A recent Seoul High Court decision (rendered on July 5 2012) in which the Court vacated the lower court judgment that found a representative director of a target guilty of fiduciary duty provides some guidance as to the level of consideration that the acquirer needs to provide to the target in order to satisfy the "appropriate consideration" standard specified by the Supreme Court in the 2006 Shinhan Corporation case.

In that case, the representative director had taken the lead in the 2006 takeover by the acquisition vehicle established by Onse Telecom (now Onse Telecom Corporation, having undergone reorganisation proceedings at the time of the takeover). Citing the Supreme Court ruling in the 2006 Shinhan Corporation decision, the lower court in Onse Telecom ruled that the use of the assets of the acquired company as collateral in an acquisition financing context constituted a breach of fiduciary duty even if the acquiring company had acquired 100% of the equity of the acquired company. Further, the lower court found a breach of fiduciary duty with regard to the early redemption by the acquired company of bonds with warrants, which it had previously issued to the acquiring company as a part of the consideration for the acquisition, to enable the acquiring company to prepay its acquisition loan, citing the acquired company's loss of the benefit that could have been earned from not repaying such bonds until maturity and the loss of opportunity for capital inflows upon the bondholder's exercise of the warrants.

The Seoul High Court overruled on appeal, distinguishing the facts of the case from prior cases, and finding that there was no breach of fiduciary duty since the transaction also benefited the acquired target company. In doing so, it is noteworthy that the High Court considered the following benefits conferred to the acquired company in determining the breach of fiduciary duty issue (in the lower court, such factors had been considered in the penalty assessment phase only, that is, after the lower court had already concluded that there was a breach of fiduciary duty).

Specifically, the High Court focused on the fact that a considerable portion of the purchase price (approximately 46%) for new stocks was financed through the acquiring company's own funds raised by equity and unsecured convertible bond issuances by the acquiring company.

It also looked at the fact that the acquiring company and the acquired company became, in substance, a single economic entity through the acquisition of 100% equity interest of the acquired company and the fact that the reduction in leverage ratio of the acquired company from 435% to 54% improved its financial position, thereby increasing its management efficiency. Its final area of focus was the fact that the acquired company through a back-end merger with the acquiring company became a listed company.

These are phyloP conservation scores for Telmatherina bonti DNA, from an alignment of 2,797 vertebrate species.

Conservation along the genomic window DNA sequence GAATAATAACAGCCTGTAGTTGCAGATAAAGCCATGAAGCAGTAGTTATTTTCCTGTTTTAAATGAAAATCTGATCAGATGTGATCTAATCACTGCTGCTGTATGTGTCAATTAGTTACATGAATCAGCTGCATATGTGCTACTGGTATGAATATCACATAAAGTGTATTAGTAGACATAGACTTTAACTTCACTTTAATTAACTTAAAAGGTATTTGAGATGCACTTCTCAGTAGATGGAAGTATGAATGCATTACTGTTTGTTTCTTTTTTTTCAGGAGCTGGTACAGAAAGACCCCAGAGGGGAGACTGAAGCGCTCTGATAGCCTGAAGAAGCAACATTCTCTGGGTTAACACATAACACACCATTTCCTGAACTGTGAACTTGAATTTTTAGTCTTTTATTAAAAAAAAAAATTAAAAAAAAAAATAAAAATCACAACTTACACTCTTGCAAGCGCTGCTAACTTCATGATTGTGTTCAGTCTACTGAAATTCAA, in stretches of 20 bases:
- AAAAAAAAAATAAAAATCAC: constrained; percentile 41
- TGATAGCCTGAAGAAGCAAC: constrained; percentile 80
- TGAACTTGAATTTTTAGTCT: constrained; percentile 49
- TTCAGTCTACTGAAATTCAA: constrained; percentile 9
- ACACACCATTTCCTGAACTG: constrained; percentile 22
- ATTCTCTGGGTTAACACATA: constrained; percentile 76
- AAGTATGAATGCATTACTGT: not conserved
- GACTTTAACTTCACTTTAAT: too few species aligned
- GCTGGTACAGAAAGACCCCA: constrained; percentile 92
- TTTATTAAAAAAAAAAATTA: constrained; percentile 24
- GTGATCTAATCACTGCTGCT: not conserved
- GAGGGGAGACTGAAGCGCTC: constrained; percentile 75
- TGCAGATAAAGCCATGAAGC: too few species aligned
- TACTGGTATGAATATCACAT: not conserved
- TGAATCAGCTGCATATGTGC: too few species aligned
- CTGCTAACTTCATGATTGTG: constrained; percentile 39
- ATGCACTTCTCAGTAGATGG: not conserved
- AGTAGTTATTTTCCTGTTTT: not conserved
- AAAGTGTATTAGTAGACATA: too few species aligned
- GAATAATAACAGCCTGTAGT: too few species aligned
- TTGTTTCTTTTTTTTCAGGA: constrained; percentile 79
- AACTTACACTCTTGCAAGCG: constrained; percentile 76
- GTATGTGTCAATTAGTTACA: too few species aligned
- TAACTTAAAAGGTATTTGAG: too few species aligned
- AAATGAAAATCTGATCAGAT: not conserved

The Seoul High Court also acquitted the representative director of charges related to the early repayment of bonds with warrants by the acquired company, citing that the repayment of bonds with warrants had reduced the leverage ratio of the acquired company, thereby improving its financial structure and decreasing its interest expense; and the early repayment of such bonds cannot be deemed to constitute an overall loss to the acquired company since the bonds with warrants were originally issued as an intermediate financing tool to be used towards repayment of bankruptcy claims, and that both objectives were achieved by the time of prepayment.

In finding that the target had obtained corresponding benefits, even though there was no direct payment to the target for the collateralisation of its assets, the High Court decision may be seen as providing guidance regarding the extent and scope of consideration that the acquirer needs to provide in order for the investor to avoid liabilities for breach of fiduciary duty. Furthermore, the court viewed the acquiring company as the ultimate bearer of the burden or loss to be borne by the target whose assets had been used as collateral, and recognised that the acquiring company and the target had in substance become a single entity through the acquisition of a 100% interest in the target's equity. This may be seen as a departure from previous decisions which regarded the corporation and its shareholders as separate and independent corporate persons.